Mr. Steinberg: To ask the Secretary of State for Social Security how many children with the metabolic disease phenylketonuria have been awarded invalid care allowance; how much has been spent by Her Majesty's Government on appeals after which they have turned down the original application; how many applications have been refused; and for what reasons the refunds were made. [154]

22 Nov 1995 : Column: 127

Mr. Burt: Invalid care allowance is available to people who provide care for severely disabled people. The disability causing the person to require care is not recorded centrally and the information asked for could be obtained only at disproportionate cost.

Invoices

Mrs. Roche: To ask the Secretary of State for Social Security how his Department publicises payment practices other than as percentages of invoices paid late. [967]

Mr. Burt: There is a statutory agreement with the Public Accounts Committee to publish the results of the annual payment of bills exercise in its present format-- expressed as percentages of invoices paid timeously.

Mrs. Roche: To ask the Secretary of State for Social Security what is the average length of time it takes for his Department to pay invoices. [922]

Mr. Burt: The information is not available in the format requested.

Our aim is that all such bills should be paid within any special terms agreed, or if none exist within 30 days of receipt of the goods or service, or 30 days of receipt of a valid invoice, whichever of these is the later. Our latest monitoring exercise of the timeous payment of bills show that to date we are achieving 96 per cent. payment on time.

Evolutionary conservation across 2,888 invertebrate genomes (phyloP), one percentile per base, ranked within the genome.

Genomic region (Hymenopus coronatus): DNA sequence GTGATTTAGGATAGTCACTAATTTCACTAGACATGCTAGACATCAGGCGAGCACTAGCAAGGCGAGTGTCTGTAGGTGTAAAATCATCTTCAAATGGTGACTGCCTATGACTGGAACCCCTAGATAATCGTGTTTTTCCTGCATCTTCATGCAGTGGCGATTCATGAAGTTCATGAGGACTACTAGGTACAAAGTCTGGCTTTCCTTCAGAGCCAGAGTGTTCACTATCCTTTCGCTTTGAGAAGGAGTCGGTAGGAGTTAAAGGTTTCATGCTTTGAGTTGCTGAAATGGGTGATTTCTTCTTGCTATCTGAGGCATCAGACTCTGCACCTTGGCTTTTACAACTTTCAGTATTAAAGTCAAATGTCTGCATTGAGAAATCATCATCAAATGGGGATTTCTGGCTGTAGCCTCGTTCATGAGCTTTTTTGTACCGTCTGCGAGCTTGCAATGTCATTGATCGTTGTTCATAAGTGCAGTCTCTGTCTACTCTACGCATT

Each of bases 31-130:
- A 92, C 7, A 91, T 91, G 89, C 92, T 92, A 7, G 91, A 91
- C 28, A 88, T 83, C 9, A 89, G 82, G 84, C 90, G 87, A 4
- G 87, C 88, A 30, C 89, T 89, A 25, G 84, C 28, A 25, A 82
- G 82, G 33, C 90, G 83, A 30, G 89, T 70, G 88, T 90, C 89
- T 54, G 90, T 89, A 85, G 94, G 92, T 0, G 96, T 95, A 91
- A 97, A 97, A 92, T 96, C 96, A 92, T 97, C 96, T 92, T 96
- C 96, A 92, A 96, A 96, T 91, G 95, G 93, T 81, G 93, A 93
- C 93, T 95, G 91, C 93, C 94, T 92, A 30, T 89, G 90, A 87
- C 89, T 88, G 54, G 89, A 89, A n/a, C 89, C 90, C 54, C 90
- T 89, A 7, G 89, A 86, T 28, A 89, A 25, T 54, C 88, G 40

Mrs. Roche: To ask the Secretary of State for Social Security what is the amount owed to those businesses whose invoices were not paid within 30 days or in accordance with special terms agreed in each of the last five years. [1124]

Mr. Burt: Information is not available for the financial years 1990-91 and 1991-92. For 1992-93 and 1993-94 information could be obtained only at disproportionate cost. Details for the financial year 1994-95 and 1995-96 to 31 October are in the table.

Agency 1994-95 1995-96 to 31 October
DSS Headquarters179,810.00385,221.00
Benefits Agency248,143.4762,526.36
Resettlement Agency1,872.871,948.86
War Pensions Agency1,373.0223,781.77
Child Support Agency185,583.3253,773.75
Information Technology Services Agency 24,899.67 1,255.20
Contributions Agency1,298,024.3847,178.46

Mrs. Roche: To ask the Secretary of State for Social Security how many (i) orders and (ii) firms are represented by the 10.5 per cent. of invoices not paid by his Department within 30 days or in accordance with contractual agreements in 1994-95; and how many of those are related to firms with fewer than 500 employees. [915]

Mr. Burt: The information is not available in the format requested.

22 Nov 1995 : Column: 128

The number of firms represented by the 10.5 per cent. of invoices not paid by DSS headquarters within 30 days or in accordance with contractual agreements in 1994-95 is 33.

The method of recording suppliers and payments does not allow for differentiation categories of suppliers with fewer than 500 employees.